I suppose if anything was going to tempt me back to write in an 'old' form of media like my blog, it would be a reboot of an 'old' form of paranoia like the X-Files.
With My Struggle, the X-Files re-debuted on January 24th, 2016 after an hiatus since May 19th, 2002. That's almost a whole generation. Times have changed, which the new program artfully reflects. Someone mentions Uber; someone gives a tiny cellphone their number from their own tiny cellphone without anyone having to write it on a phone booth hood, or memorize it; someone watches the cable news on their laptop at their workdesk. Times have changed for paranoia as well. Before the X-Files, difficult as this may be for youngsters to believe, most American, broadly speaking, believed their government was committed to telling the truth to citizens. When I came here in 1989 it was difficult to understand how 300 million people could all be so non-cynical.
That all started to change during the X-Files' first run, and pretty much completely overturned on September 11th, 2001. After that, large numbers of people started questioning the government, along with all other forms of authority. Evolution? Pull the other one. Climate Change? Pfff obviously the work of...Big Trees or something. Maybe the X-Files did it, or maybe 9/11, or maybe the interwebs or all of those things. But it was a significant change.
Chris Carter, the X-Files' creator, seems to have weathered the change with little difficulty. A certain amount of the program was given over to Generation Jones Fan Service and I felt I was being patted on the back simply for being the age I am and Knowing Stuff - for example when Tuskegee and Henrietta Lacks were tossed into the script like cranberries into a salad at one point - but the showrunner seems happy to shift the pacing of an episode up to Millennial/Generation Z standards. I think "The Truth" was overturned two or three times in just this one episode. We have two or three of Mulder's fast-gabbled infodumps about The Truth (how does Duchovny learn all these lines?) then we learn the Real Truth, then we learn the Really Real Truth. Then all, and I mean all, of the evidence for one of those layers of truth get blown away. Mulder and Scully are left without any evidence apart from a DNA gel from the lab and their own wits. Oh, except that Skinner is on the case, so the X-Files are being reopened.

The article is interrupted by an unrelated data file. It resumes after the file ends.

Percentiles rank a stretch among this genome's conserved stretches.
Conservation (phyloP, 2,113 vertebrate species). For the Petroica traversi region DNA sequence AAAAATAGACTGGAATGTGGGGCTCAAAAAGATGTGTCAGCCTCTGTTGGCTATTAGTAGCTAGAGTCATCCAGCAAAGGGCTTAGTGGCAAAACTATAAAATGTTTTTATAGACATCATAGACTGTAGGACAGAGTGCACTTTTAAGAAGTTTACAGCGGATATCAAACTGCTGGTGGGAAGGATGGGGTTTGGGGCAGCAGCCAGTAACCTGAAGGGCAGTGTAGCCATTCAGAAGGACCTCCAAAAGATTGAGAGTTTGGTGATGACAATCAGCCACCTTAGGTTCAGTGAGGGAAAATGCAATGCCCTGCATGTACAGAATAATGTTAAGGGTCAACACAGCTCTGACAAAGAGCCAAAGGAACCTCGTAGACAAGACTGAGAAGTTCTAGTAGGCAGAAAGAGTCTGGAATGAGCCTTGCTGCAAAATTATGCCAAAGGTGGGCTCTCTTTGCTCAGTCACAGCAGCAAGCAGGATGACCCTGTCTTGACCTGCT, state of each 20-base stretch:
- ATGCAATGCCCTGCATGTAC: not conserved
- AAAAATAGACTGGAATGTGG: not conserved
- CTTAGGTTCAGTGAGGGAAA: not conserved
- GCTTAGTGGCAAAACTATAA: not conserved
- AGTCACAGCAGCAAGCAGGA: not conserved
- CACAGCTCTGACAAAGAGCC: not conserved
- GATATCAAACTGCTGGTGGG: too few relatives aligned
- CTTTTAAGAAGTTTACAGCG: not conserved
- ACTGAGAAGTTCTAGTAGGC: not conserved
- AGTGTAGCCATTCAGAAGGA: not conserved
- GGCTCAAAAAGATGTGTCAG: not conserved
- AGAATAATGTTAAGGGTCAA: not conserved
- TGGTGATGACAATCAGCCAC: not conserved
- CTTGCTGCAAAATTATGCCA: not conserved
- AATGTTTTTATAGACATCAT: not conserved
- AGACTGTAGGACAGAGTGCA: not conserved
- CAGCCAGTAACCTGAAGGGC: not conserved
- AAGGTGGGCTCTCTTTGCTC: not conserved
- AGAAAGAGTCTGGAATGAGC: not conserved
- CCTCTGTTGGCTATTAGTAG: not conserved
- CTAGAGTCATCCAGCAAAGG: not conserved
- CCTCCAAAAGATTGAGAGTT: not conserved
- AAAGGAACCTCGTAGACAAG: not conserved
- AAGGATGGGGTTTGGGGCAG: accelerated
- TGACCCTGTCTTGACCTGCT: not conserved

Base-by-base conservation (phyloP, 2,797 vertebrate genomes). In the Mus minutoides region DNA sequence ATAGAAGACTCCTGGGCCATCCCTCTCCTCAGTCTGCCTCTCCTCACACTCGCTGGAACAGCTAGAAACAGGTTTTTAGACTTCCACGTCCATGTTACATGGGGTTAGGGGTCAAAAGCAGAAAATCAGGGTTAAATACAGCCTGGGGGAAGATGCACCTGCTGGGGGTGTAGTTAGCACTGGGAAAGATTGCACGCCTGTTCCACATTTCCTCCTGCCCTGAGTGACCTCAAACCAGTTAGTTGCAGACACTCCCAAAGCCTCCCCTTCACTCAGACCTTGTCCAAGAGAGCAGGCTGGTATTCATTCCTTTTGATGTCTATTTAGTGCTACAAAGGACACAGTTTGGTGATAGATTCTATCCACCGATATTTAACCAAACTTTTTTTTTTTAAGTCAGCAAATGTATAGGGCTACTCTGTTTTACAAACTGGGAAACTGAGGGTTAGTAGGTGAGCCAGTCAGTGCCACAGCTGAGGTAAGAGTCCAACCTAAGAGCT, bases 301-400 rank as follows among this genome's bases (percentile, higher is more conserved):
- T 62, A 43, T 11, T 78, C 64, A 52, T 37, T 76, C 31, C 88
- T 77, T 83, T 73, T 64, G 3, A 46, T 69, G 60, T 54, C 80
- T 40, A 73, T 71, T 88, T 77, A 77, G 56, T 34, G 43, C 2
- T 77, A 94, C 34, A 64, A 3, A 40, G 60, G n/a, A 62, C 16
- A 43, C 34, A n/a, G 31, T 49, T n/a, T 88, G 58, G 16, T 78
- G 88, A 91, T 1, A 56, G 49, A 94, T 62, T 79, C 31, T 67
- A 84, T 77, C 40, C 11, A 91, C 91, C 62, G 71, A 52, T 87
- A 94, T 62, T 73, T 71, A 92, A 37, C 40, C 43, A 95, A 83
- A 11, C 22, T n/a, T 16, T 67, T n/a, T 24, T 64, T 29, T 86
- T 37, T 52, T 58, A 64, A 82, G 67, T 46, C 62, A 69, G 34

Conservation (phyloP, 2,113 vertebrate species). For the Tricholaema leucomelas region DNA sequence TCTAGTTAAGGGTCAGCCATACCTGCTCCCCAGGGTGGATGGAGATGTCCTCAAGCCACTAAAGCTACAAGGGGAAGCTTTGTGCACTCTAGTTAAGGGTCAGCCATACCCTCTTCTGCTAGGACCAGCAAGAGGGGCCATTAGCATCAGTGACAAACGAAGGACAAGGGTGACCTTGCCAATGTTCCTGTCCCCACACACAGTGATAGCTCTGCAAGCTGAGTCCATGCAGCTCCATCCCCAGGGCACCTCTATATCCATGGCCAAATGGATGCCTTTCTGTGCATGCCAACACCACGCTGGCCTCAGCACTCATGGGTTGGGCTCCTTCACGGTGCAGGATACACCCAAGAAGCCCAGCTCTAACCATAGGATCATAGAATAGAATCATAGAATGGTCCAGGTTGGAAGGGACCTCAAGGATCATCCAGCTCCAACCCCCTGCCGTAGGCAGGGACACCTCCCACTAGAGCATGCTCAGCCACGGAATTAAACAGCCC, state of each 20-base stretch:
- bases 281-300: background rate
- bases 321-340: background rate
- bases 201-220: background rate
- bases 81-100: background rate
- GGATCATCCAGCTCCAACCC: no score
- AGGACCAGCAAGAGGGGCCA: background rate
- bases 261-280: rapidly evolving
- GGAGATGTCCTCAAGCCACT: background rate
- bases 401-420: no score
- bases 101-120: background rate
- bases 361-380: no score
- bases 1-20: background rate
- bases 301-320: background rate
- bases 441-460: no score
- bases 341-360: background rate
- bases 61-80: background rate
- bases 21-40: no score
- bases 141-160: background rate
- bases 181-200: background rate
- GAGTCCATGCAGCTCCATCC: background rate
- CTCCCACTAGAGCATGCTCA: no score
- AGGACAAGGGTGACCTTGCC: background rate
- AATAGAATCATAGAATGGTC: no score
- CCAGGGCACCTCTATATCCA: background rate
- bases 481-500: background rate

Overall, a very satisfying new episode.
Don't they look old? I mean, I'm older too, but I don't catch myself in reruns of Teliko in the middle of the night over the years and learn to assume I'm always going to be from the mid-nineties.
Loved the idea of having a (slight) telepath in the show so she could do as-you-know-Bob infodumps from the characters' brains, teaching us what's changed with them and what's the same without them having to express it clumsily in conversation.
Aren't screen bugs small compared with the old days? I suppose that's because you can't really see them on a cellphone screen so they've lost their usefulness and become vestigial.
Loved the character of O'Malley and the internet-ranting school of fame and conspiracy.
"My Struggle"? i.e. Mein Kampf? Why this title?
One quibble: The X-Files preferred method of depicting a conversation is to have an establishing shot of two people talking (like the picture above) and then to shoot one person talking over the other person's shoulder, then change to the other person speaking over the first person's shoulder. This is a creaky old way of doing it and given the length of some of Duchovny's lines, and the lack of care in matching expression to recent speech when we cut to the other person beginning to listen, it really doesn't work. Let's have a new convention.
Verdict: would watch again, except I don't have cable. I watched this one, as you can also, on the web at Fox.